The IGSA Archdale Debating Competition was established in the early 1970's in honour of Miss Betty Archdale, Headmistress of Abbotsleigh (1958-1970) and strong advocate of educational opportunities for girls.
While a number of IGSA schools offered debating as an extra-curricular activity from the 1920's onwards, it was not until the 1960's that inter-school debating became common amongst independent girls' schools. During this decade, debates were organised not only between girls schools but against some boys' schools and government high schools as well.
The 1970 edition of Abbotsleigh's magazine The Weaver records a particularly entertaining debate against a combined high schools team on the topic ... that fashion does not make cowards of us all. Following this debate the decision was made to form a debating organisation for independent girls' schools.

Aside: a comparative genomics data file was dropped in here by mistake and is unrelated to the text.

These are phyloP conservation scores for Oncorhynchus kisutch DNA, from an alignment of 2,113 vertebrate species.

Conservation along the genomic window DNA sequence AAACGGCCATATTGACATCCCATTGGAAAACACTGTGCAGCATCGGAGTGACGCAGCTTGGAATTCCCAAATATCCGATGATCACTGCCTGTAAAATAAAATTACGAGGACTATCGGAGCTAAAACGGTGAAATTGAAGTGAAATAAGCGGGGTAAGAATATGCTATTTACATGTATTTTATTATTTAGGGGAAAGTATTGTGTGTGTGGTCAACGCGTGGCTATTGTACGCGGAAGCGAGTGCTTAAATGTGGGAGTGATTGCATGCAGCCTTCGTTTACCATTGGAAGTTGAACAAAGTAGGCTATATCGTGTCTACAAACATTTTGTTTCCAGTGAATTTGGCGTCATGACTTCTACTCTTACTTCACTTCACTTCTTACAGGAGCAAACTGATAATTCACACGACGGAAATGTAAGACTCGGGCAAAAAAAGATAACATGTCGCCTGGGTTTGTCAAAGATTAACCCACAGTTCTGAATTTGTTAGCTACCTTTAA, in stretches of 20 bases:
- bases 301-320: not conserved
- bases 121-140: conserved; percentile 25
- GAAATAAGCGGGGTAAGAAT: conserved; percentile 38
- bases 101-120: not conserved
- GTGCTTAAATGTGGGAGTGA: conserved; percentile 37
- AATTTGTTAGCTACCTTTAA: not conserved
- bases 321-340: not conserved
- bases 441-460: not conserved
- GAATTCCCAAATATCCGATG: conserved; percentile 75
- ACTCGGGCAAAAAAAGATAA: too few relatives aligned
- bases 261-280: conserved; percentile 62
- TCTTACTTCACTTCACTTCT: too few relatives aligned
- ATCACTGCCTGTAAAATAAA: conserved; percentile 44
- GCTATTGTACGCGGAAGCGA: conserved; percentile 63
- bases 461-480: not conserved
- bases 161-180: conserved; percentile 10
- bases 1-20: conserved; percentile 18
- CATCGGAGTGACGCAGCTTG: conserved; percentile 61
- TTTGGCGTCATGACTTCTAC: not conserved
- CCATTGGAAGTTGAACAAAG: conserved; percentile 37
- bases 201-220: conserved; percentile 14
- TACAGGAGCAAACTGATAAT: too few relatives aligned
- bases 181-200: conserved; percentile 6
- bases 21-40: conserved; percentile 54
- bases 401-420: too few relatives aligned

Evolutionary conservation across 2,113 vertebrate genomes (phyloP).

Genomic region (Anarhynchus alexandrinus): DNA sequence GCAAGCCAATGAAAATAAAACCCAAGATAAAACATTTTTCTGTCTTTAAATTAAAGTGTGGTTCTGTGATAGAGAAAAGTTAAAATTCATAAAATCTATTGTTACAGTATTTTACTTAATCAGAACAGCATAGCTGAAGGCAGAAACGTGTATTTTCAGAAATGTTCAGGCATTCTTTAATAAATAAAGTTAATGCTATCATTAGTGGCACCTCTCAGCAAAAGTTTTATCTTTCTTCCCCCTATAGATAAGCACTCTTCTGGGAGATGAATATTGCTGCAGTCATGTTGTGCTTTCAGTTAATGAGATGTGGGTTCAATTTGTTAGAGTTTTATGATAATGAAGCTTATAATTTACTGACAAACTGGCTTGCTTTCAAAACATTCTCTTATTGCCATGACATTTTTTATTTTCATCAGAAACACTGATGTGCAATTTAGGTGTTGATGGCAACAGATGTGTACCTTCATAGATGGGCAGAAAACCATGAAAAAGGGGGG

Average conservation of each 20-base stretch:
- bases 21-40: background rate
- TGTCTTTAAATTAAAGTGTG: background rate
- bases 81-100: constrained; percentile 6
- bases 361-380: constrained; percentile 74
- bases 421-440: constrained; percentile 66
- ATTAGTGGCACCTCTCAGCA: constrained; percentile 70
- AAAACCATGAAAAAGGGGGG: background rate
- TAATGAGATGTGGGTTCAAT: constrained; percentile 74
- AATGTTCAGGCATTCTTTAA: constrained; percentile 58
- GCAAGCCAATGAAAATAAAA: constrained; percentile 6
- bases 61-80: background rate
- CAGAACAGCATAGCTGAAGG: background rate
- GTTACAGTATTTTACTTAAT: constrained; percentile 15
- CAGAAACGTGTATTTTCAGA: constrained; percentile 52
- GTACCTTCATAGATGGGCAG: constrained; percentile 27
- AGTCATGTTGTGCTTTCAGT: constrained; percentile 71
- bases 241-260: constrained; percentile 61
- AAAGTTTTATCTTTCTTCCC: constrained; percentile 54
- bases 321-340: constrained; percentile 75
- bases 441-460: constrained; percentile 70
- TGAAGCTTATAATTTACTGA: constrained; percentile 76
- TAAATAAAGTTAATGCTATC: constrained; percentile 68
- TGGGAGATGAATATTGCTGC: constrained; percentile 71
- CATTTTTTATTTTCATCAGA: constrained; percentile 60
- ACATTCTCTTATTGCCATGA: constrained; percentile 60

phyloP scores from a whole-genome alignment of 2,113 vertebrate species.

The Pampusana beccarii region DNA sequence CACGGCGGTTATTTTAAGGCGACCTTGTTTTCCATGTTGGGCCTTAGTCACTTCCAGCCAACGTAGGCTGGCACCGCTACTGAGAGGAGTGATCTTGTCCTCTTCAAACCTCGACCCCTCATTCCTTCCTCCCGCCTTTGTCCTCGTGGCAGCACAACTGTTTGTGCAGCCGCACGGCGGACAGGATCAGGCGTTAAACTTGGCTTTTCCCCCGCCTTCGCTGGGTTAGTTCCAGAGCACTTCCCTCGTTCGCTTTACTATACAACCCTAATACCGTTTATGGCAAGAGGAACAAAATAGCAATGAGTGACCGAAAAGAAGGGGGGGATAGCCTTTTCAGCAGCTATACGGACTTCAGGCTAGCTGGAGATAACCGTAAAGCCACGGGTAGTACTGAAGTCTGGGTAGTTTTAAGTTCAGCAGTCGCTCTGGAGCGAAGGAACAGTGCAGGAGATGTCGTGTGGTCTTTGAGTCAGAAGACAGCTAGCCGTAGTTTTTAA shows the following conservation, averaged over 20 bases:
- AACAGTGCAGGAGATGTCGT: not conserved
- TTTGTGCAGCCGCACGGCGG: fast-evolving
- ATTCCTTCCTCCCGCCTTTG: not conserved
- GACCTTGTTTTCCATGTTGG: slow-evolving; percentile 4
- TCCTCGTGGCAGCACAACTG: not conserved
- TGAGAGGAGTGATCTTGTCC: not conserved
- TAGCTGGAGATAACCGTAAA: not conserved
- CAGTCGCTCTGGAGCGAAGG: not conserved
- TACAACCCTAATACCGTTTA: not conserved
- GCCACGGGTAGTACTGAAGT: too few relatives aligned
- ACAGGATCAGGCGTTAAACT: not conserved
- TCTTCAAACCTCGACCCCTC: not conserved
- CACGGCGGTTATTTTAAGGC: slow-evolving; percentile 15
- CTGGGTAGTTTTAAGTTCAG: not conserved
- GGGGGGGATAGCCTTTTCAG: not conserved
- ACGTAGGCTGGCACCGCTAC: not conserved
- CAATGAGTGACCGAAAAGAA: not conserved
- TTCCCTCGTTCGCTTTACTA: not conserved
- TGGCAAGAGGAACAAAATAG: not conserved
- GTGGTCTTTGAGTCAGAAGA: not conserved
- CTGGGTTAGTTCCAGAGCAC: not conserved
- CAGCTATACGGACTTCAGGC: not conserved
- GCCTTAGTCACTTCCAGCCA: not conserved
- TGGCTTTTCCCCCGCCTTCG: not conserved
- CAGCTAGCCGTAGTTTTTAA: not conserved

This organisation, established in 1971, was called ISSGDA. Its members were sixteen independent schools (girls' and co-educational) divided into four geographic areas for competition purposes. Debaters were to have no more than an hour to prepare for each debate and topics during the first year included ...that life is a bore and that the independent and outspoken Australian is a myth.
The first ISSGDA final was contested between Abbotsleigh and Moriah College at Abbotsleigh. The trophy, which Miss Archdale had donated, was won by Abbotsleigh and presented by Miss Kathleen McCredie, Abbotsleigh's new Headmistress. From this point on, the competition became known as the Archdale Debating Competition.
Today, 24 AHIGS schools participate in IGSA Archdale Debating which runs from approximately May to September each year.